Good luck and be patient. She's still a baby... or as one of my training partners would say, "she's still sh@&$ing yellow."
 

COWAN

Member
Yes I realize she is still young, I'm not giving up on her. I did give her a spanking second to last time she did this and I thought it cured her. These last two times however I have not done much other than scold her and a small spat on the rump. I had a guy tell me to thrash the hell out of her when she does this sort of thing but I can't see the positive side of doing this.
Like I said, last night I worked her in heavy cover for about 2 hours and had no issues what so ever. Tonight I ran her for about an hour or so and she went right back to square one.
 
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JeremyS

New member
She's really young and just needs her recall training completed properly. Any spanking, swatting or thrashing is likely going to do more harm than good. Remember that you want her to come when called. She's not going to do that if she got swatted the last time she came. Even if it takes her a while to get to you, she should get praise when she comes. You are correct that it is time for the check cord and then to reinforce with the collar when she is reliably understanding the cord.
 

COWAN

Member
She's really young and just needs her recall training completed properly. Any spanking, swatting or thrashing is likely going to do more harm than good. Remember that you want her to come when called. She's not going to do that if she got swatted the last time she came. Even if it takes her a while to get to you, she should get praise when she comes. You are correct that it is time for the check cord and then to reinforce with the collar when she is reliably understanding the cord.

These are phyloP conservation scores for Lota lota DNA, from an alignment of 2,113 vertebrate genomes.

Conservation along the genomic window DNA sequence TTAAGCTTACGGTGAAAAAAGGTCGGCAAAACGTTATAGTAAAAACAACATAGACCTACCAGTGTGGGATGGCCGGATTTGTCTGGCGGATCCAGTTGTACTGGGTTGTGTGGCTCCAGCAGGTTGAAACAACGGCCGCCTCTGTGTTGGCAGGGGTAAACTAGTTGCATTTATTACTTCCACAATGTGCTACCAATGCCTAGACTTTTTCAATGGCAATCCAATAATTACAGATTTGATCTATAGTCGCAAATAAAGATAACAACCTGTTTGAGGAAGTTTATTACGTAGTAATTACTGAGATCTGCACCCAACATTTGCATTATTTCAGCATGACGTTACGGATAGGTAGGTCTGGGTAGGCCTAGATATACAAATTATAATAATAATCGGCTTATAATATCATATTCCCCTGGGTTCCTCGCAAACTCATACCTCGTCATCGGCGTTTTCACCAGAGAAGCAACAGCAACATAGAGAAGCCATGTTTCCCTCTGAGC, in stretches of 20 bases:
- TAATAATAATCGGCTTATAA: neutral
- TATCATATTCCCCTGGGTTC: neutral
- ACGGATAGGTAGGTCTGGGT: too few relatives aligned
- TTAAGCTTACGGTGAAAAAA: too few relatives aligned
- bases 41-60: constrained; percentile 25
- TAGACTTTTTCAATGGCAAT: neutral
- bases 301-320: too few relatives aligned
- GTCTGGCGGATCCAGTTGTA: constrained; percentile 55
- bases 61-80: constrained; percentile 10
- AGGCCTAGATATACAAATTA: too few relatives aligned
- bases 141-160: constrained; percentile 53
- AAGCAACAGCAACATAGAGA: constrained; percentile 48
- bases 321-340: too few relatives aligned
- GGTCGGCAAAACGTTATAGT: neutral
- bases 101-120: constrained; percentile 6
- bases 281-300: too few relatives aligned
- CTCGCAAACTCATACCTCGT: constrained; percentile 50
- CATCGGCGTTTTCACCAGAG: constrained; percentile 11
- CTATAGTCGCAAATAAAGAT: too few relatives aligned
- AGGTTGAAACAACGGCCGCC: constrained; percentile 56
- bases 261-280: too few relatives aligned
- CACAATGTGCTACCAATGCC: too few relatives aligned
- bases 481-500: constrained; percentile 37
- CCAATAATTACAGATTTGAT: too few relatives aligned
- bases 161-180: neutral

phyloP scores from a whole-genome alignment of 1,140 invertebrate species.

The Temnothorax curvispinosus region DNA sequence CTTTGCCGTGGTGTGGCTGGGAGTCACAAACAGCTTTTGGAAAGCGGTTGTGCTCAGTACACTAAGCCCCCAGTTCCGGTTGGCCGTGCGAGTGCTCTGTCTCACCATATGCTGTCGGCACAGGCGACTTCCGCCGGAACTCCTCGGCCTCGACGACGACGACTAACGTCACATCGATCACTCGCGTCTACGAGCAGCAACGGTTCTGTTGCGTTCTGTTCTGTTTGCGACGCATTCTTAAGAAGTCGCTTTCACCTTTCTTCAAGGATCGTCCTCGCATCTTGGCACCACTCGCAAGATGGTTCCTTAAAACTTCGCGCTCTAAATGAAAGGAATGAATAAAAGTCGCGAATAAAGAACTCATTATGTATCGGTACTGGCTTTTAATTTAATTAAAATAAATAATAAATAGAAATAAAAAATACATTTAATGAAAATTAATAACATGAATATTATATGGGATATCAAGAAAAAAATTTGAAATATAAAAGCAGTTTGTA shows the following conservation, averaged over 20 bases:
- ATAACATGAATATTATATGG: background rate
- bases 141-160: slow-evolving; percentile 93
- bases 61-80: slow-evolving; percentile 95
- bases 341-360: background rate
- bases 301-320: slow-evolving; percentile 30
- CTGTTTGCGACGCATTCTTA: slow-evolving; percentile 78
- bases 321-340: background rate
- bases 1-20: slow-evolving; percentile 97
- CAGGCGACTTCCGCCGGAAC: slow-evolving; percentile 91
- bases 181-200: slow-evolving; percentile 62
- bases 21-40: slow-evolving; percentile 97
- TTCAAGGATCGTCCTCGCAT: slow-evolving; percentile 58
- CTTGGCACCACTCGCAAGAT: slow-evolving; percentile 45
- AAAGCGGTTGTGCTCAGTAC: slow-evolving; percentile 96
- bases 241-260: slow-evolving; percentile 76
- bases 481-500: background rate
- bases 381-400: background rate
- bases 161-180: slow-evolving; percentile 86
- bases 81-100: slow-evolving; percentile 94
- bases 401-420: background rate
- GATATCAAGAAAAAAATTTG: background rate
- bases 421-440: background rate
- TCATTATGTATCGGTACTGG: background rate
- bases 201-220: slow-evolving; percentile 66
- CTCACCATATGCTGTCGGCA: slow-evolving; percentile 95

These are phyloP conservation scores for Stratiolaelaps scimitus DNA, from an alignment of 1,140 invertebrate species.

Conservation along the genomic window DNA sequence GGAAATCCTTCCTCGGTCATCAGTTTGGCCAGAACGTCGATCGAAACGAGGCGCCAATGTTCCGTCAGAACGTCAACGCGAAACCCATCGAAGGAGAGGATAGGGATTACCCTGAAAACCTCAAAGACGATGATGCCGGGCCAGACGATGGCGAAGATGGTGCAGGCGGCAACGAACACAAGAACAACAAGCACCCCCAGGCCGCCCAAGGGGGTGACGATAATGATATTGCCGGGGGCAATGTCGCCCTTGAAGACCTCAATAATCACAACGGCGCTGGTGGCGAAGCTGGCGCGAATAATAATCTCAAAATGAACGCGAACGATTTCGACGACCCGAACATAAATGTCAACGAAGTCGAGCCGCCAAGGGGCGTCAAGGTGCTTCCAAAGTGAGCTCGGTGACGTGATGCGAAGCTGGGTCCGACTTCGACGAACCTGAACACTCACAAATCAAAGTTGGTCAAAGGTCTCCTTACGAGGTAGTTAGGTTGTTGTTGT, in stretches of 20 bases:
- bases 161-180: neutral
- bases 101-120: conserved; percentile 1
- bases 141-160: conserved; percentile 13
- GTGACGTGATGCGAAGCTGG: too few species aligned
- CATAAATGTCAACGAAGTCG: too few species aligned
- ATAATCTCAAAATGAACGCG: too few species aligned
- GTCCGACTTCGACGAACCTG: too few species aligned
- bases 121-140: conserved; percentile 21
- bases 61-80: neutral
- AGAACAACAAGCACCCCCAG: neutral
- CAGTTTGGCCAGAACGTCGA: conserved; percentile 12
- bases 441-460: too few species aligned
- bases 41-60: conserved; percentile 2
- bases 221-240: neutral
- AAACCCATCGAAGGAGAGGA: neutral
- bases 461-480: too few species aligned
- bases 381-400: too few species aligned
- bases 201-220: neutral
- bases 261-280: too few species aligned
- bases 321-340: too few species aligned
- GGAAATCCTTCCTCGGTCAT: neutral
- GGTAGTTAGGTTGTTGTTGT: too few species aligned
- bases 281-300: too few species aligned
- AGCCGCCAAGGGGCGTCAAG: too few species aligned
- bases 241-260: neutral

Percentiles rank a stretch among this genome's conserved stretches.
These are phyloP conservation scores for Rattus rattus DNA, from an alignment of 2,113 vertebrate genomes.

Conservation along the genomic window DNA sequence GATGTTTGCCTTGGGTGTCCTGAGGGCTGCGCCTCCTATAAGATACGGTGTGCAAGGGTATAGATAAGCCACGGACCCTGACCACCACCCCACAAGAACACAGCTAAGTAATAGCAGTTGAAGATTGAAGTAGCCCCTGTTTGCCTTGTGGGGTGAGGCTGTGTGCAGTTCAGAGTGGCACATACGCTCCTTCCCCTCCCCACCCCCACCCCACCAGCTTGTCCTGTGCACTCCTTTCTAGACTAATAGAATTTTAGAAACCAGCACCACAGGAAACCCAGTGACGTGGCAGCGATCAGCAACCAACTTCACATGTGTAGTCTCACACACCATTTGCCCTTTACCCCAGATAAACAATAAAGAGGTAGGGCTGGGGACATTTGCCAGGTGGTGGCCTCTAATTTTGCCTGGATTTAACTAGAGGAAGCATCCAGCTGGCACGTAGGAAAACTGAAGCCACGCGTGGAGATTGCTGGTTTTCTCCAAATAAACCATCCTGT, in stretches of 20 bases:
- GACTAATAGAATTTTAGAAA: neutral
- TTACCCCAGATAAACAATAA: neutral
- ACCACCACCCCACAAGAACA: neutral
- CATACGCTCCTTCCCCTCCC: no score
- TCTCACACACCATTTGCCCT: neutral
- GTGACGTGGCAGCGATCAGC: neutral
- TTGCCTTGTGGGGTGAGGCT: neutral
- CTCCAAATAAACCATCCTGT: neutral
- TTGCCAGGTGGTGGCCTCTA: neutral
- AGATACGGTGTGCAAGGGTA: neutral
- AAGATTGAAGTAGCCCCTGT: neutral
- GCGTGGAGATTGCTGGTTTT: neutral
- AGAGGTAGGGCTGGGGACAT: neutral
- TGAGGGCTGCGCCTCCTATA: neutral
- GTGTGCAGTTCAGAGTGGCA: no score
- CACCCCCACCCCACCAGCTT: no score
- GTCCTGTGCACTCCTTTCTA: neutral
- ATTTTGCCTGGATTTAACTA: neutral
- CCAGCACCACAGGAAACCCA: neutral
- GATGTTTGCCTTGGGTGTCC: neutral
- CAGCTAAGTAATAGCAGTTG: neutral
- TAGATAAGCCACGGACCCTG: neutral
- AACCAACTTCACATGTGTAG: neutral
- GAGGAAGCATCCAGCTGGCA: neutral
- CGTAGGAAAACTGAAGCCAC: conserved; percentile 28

Thanks for your reply. Something clicks in this dogs head. One day flawless, the next day... issues.
I've got about a 30' cord, I'll start there. One other issue that may be related, she usually won't go to her home kennel either. I have been leashing her when it's time for the kennel. But then again once in a while she goes right in. I've never had issues like this before with any previous dog.
 

Shawk

Member
She's really young and just needs her recall training completed properly. Any spanking, swatting or thrashing is likely going to do more harm than good. Remember that you want her to come when called. She's not going to do that if she got swatted the last time she came. Even if it takes her a while to get to you, she should get praise when she comes. You are correct that it is time for the check cord and then to reinforce with the collar when she is reliably understanding the cord.
+1... it's tough and puppies test our patience for sure. But I would be careful being physical with your pup even in the smallest way. ;) This is time you want to do everything you can so they want to be around you and always want to come when you call. Keep it fun (even when it's not so fun for you... lol). The boxing thing can be made fun as well. This puppy thing is more of a job than we all want some days! :eek: But is ultra rewarding later on... best wishes!
 

mnaj_springer

New member